Pressure Project 2: Surfer Probe Kit

Community: Surfers

Description: People who frequent beaches on coastal areas and identifies with the surfing community.

Why we are interested: We are interested in the surfing and want to know about the community before we learn about the sport.

Probe Kit Elements

Diary: A centralized place for the person to organize their thoughts and information for the researchers. It is a 30-page diary for 30 prompts that people can write or draw what they think or feel about the prompts within thirty-five days. They can choose to do however many prompts as they want within the time frame.

Envelopes: The envelopes are closed and will have the items in them. The diary will have pages specific to opening the envelope and writing or drawing about the items within.

Items: Physical things the people can touch or feel and reflect on.

List of items: Watch, Pocket Knife, USB Drive, Balloons, Mini Canvas, Playing Cards, Carabiners

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A Disposable Camera: Some of the diary prompts require a camera.

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Sticky Notes: A quick creative component that can optionally be added to the diary or other things.

World Map: A component to some of the prompts in the diary.

Crayons: Allowing the volunteer to add color and maybe a bit more of creativity to their responses.

Zip Lock Bag: Intended to protect the disposable camera. Can be used for other things.

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Prompts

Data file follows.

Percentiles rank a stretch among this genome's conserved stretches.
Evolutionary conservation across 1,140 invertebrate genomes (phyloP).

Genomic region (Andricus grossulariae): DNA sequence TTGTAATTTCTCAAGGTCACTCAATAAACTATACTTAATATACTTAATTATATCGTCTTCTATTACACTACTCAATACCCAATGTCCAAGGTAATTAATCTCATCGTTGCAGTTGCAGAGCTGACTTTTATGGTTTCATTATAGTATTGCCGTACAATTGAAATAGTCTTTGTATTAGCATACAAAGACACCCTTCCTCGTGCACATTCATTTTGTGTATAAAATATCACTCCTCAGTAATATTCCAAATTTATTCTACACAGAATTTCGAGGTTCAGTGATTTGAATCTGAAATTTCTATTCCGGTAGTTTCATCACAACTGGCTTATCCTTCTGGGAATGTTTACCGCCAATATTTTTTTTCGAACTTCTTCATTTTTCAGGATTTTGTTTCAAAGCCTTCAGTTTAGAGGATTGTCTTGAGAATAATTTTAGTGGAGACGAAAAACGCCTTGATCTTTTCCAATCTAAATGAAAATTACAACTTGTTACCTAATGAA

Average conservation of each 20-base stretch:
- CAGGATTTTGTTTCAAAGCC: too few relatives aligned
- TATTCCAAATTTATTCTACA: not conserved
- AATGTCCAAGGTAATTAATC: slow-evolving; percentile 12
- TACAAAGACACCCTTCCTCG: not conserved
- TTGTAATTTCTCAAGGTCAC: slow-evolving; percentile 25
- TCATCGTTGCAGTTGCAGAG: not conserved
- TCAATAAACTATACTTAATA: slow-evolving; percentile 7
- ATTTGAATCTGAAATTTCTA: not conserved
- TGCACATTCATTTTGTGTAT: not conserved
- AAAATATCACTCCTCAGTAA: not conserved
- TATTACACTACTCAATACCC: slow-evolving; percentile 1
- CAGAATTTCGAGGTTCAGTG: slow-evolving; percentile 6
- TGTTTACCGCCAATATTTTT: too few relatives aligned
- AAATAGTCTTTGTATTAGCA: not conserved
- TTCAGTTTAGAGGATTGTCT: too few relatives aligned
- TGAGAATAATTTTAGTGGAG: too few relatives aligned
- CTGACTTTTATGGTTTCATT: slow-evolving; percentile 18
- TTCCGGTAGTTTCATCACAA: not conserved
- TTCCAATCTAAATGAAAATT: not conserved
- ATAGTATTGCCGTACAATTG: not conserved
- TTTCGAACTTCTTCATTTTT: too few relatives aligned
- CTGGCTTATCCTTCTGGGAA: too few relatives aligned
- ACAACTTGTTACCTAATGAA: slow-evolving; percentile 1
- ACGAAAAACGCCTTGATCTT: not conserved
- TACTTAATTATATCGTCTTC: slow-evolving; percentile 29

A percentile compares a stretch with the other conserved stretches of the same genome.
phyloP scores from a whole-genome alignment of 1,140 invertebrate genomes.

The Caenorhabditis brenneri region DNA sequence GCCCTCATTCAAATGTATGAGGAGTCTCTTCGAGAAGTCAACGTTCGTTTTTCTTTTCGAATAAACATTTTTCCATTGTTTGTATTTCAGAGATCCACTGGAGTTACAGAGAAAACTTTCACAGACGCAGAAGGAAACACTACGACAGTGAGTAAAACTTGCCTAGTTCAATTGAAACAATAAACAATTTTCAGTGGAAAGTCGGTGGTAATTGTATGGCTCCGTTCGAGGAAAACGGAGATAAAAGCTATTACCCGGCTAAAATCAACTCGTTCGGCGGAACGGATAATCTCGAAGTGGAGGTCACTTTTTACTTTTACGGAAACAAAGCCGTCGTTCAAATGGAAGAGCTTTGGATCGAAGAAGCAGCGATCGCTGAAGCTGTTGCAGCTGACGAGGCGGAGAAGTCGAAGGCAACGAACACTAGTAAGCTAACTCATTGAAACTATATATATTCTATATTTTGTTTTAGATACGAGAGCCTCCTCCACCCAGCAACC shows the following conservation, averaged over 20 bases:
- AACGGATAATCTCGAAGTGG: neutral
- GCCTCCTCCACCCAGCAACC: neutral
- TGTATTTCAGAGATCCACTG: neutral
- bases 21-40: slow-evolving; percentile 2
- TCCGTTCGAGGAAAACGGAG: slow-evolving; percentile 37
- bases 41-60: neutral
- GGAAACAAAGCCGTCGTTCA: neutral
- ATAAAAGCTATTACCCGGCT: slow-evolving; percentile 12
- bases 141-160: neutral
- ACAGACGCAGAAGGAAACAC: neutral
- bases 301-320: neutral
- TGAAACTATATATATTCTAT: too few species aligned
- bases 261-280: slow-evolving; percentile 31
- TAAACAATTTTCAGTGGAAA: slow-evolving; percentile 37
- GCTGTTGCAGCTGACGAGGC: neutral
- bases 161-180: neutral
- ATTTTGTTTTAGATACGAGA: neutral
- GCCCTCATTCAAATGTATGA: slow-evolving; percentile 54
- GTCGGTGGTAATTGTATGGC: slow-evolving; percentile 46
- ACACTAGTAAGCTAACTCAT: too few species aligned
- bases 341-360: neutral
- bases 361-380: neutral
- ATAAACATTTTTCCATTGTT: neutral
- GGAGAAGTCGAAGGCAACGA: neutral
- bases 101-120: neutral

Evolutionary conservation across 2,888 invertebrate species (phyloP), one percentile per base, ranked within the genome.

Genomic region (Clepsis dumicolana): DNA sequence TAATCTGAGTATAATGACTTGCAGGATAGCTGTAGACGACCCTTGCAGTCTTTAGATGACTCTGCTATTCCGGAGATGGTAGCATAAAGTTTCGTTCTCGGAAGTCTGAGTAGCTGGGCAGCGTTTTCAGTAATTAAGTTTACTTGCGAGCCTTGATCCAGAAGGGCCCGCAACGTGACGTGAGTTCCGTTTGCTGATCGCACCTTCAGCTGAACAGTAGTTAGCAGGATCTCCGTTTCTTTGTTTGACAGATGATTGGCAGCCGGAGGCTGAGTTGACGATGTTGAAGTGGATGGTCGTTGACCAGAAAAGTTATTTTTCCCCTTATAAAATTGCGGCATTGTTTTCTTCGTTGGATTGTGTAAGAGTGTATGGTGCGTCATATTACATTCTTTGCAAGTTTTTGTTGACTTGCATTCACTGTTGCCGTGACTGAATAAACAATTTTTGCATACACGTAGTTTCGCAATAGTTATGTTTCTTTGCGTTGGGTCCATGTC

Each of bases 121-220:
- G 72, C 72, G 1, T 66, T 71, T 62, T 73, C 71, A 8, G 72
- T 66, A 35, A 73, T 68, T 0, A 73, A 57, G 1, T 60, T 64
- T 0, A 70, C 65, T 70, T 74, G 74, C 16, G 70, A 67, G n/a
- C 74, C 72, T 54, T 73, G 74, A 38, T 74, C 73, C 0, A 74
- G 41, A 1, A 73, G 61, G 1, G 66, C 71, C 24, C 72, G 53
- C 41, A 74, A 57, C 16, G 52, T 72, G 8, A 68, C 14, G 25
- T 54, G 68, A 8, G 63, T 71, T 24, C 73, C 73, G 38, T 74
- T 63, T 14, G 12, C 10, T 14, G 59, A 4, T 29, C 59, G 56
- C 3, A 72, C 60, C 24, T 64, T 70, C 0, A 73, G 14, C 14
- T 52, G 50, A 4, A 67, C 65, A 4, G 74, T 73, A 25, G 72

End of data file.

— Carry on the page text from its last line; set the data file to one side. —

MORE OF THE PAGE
• Take a picture of a something or a place that makes you feel uneasy.
  • Take a picture of something or a place that makes you excited.
  • Name one or two songs that remind you of your childhood.
  • Name one or two songs that sadden you.
  • What is one thing you hope will be different in your future?
  • What does going to the beach mean to you?
  • What is one word you would use to describe yourself?
  • What was your lowest point of today?
  • What was your highest point of today?
  • If you had 60 minutes all to yourself, how would you spend them?
  • Among all the items you have gone through the box, what items do you like the most?
  • During your ideal time which one would you like most, surfing or listening to music?
  • Do you get confused?
  • What is your favorite time to go to the beach?
  • How did you feel when you woke up this morning?
  • What would your dream job be?
  • Write about some activity you want to do.
  • Write about or draw anything you want (5 of these)
  • Open an envelope and write or draw about the item within two days. (7 of these)

Instructions Provided:

Hey there surfer!

Here’s a 10 tips you should know before starting!